“3 Silver chain with pendants, Lehdesmäki in Hauho. The hoard was found in 1855 in a field at Lehdesmäki in Hauho. The original version consisted of a chain with an Easter silver coin on each link. In this condition it reached the Baltic Sea area possibly from Central Russia, Bolgaria which was an centre of Arabian crafts and trade in the Viking Period. The Arabian coins were minted e.g. in Tashkent, Nisabut, Samarqand, Badahshan, and Suwar, a town in the principality of the Bolgars. Three of the coins in the neck chain are copies of Samanid coins, possibly made in Bulgaria. The Western European (English, German, and Swedish) coins have been added somewhere in the Baltic region. On the basis of the coins the hoard is dated to the 11th century A.D.”
“4-5 Linnaniemi, Hämeenlinna – a pendant from both sides. An eastern coin, a dirhem, from the time of the Abbasid dynasty. It was coined at Madinat al-Salam (modern Baghdad) in the year 300 according to the Mohammedan calendar (A.D. 912/913)”
“6 Details of the neck chain of Linnaniemi, Hämeenlinna. The origin of the pendant with plant motifs is Hungarian.”
“7 The heart-shaped pendant of the Linnaniemi chain is Persian silver work. Next to it on the right is a Danish penning of Sven Estridsen (1047-76) coined in Lund.”
“8 Detail of the middle section of the Lehdesmäki, Hauho chain, on the left side a Swedish penning of Anund Jakob (ca. A.D. 1022 – 1055). The coin was minted in Situna ca. A.D. 1030. Normally coins are round but this piece was exceptionally struck on a square flan.”
“9 The silver disc at the terminal of the Lehdesmäki, Hauho neck ornament was originally a part of a Persian silver bowl.”
The poster display included the Lehdesmäki, Hauho necklace – which has the large ornament at one end, and has mostly three lengths of chain connected by rings, and the Linnaniemi, Hämeenlinna necklace, which in the past I’ve referred to mostly as the Hämeenlinna necklace. This has more variety in pendants (heart-shaped, triangle, lunula) and has only double-lengths of chain connected by rings.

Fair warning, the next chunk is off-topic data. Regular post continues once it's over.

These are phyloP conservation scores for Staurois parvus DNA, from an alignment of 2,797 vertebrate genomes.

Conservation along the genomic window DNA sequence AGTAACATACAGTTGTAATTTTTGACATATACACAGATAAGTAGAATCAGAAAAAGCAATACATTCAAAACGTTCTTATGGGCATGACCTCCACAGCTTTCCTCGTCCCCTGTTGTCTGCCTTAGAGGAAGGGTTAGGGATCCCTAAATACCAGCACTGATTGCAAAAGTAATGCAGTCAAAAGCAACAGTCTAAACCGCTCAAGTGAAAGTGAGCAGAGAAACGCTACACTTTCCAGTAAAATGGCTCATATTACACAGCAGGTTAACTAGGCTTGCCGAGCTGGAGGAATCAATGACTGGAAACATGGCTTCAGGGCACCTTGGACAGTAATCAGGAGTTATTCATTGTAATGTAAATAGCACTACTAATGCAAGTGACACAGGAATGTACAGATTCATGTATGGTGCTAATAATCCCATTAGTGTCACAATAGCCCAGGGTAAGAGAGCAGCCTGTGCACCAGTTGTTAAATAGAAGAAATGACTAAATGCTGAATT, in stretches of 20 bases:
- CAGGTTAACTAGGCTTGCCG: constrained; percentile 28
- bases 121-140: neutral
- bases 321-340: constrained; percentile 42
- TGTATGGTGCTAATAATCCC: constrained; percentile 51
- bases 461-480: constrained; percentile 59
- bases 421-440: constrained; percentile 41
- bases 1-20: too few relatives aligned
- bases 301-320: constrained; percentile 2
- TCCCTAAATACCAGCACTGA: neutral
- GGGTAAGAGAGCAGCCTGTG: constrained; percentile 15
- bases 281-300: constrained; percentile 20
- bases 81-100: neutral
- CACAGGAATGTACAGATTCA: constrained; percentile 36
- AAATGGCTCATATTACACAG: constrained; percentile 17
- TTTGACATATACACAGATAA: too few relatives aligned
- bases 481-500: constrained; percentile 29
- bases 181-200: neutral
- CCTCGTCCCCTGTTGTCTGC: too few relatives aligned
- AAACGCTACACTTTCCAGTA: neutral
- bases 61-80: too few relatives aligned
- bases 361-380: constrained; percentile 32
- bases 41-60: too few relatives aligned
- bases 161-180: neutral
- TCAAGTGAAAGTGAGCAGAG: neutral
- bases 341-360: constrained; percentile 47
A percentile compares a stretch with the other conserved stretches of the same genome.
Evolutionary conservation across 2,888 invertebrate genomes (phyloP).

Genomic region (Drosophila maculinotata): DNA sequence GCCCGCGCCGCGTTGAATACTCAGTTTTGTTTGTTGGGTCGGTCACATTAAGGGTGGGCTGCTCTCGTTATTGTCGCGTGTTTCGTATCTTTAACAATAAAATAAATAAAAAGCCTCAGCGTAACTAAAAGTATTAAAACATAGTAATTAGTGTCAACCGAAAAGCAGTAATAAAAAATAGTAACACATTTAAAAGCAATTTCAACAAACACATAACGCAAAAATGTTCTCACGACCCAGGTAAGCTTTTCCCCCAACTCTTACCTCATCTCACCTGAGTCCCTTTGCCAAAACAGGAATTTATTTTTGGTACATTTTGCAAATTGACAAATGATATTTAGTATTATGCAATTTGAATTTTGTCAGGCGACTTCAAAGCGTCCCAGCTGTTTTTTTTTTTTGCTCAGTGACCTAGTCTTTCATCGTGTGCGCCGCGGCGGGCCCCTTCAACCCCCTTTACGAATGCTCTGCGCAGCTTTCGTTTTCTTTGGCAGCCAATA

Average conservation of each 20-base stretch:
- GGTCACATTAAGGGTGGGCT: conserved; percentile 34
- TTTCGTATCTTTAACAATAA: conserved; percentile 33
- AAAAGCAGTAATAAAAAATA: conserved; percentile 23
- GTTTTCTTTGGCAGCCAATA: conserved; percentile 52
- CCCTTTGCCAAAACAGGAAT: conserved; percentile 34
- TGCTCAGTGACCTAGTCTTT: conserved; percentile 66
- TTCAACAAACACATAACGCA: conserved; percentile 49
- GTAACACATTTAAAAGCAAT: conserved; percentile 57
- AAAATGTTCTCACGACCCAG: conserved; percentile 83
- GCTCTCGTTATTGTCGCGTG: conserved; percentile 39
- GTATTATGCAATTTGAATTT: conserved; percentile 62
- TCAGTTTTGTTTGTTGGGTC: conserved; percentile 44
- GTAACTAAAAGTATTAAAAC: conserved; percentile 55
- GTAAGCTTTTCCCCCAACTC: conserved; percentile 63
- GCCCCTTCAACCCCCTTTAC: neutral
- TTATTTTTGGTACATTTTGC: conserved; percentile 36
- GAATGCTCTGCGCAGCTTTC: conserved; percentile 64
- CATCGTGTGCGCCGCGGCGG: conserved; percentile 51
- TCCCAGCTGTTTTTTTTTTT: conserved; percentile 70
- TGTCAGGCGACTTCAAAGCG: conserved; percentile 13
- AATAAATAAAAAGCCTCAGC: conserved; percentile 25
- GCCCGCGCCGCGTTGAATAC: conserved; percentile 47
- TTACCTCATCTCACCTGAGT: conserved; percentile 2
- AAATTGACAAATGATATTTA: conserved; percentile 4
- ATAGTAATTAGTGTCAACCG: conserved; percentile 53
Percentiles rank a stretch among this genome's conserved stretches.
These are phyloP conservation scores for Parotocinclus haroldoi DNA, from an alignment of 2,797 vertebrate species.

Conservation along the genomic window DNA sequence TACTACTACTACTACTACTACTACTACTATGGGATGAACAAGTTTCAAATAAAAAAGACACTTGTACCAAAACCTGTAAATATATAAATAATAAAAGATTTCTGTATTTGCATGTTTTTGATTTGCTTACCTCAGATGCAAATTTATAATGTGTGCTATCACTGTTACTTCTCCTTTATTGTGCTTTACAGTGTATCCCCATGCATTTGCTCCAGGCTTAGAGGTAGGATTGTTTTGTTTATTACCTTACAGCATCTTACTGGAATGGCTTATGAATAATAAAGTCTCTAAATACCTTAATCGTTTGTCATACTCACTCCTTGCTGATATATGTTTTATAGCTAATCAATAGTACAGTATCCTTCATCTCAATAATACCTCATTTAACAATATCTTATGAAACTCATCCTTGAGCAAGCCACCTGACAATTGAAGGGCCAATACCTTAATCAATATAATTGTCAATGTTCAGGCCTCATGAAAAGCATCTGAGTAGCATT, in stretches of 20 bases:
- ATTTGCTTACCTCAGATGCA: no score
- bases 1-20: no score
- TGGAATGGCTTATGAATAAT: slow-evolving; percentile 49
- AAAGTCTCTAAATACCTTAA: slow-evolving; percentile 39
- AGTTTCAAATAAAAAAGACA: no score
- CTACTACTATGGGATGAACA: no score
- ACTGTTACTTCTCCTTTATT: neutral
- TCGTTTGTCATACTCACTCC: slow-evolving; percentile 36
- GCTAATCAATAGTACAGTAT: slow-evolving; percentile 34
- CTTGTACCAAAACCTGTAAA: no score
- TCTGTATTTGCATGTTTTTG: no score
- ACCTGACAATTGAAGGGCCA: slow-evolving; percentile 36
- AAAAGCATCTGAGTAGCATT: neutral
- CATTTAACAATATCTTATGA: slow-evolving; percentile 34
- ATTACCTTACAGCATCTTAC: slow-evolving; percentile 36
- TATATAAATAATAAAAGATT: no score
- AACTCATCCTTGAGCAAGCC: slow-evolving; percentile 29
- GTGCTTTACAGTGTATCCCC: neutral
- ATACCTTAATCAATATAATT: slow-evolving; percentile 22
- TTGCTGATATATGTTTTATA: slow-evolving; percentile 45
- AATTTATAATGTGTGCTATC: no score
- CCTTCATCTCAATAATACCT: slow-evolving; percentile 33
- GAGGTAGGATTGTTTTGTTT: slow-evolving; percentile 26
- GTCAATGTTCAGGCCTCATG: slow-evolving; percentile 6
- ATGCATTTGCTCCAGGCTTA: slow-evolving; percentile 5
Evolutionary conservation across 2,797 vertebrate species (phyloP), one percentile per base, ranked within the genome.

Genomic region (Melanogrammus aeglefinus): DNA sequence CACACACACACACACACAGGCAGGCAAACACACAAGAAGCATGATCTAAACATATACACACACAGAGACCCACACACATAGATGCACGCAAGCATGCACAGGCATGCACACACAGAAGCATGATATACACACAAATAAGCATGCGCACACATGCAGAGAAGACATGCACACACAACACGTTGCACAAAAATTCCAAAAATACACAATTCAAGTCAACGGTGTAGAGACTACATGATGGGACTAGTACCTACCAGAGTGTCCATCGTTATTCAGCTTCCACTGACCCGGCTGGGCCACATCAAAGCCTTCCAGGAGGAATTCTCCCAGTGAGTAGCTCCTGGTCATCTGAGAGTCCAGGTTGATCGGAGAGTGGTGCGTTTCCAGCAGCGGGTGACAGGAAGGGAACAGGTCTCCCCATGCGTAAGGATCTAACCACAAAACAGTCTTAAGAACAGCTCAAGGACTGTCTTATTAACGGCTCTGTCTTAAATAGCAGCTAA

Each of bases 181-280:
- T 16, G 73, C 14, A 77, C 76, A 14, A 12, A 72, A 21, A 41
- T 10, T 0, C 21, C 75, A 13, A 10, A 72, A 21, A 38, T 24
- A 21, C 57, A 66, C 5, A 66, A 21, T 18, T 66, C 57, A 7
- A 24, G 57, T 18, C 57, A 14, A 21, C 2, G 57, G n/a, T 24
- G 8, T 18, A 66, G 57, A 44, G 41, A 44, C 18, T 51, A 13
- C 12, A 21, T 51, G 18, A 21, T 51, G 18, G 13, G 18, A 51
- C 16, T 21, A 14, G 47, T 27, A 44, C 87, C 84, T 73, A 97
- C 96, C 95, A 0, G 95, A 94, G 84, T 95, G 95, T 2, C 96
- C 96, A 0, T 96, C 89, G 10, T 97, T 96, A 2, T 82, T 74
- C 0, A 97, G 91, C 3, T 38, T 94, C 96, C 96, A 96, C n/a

The Tavastia-map notes also include a fragment of a silver necklace from Kipula in Janakkala, and a silver necklace from Pappila in Pälkäne – information and photos of these were not included in the display however, and this might be a point for further research. In the section below, a fifth necklace is mentioned, found in Hämeenkoski, though again, no information is available here. Without photos (or at least descriptions) it’s unknown if these additional three necklaces are similar in style to the other two hoard necklaces.
The necklace the museum/castle has on display is the Linnaniemi, Hämeenlinna hoard find, and they had a bit of additional information about it, as follows:
Linnaniemi, Hämeenlinna necklace
“The silver hoard of Linnaniemi in Hämeenlinna
The hoard of Linnaniemi was found in 1895 in Varikkoniemi, opposite Häme Castle. It includes a necklace, 56 Western and Eastern silver coins, a penannular brooch, two beads of silver filigree and two pendants.
An ornament of the same kind has been found at Lehdesmäki, Hauho. The neck chain is composed of a selection of silver coins and fragments of jewellery originating from different parts of Europe and the Middle East. The hoard is dated to the 11th century A.D. in 1996 a similar necklace was found in Hämeenkoski.“
I’ve included a low-resolution photo of the necklace along with it’s description here, though I’ll have more detailed photos in a post to follow.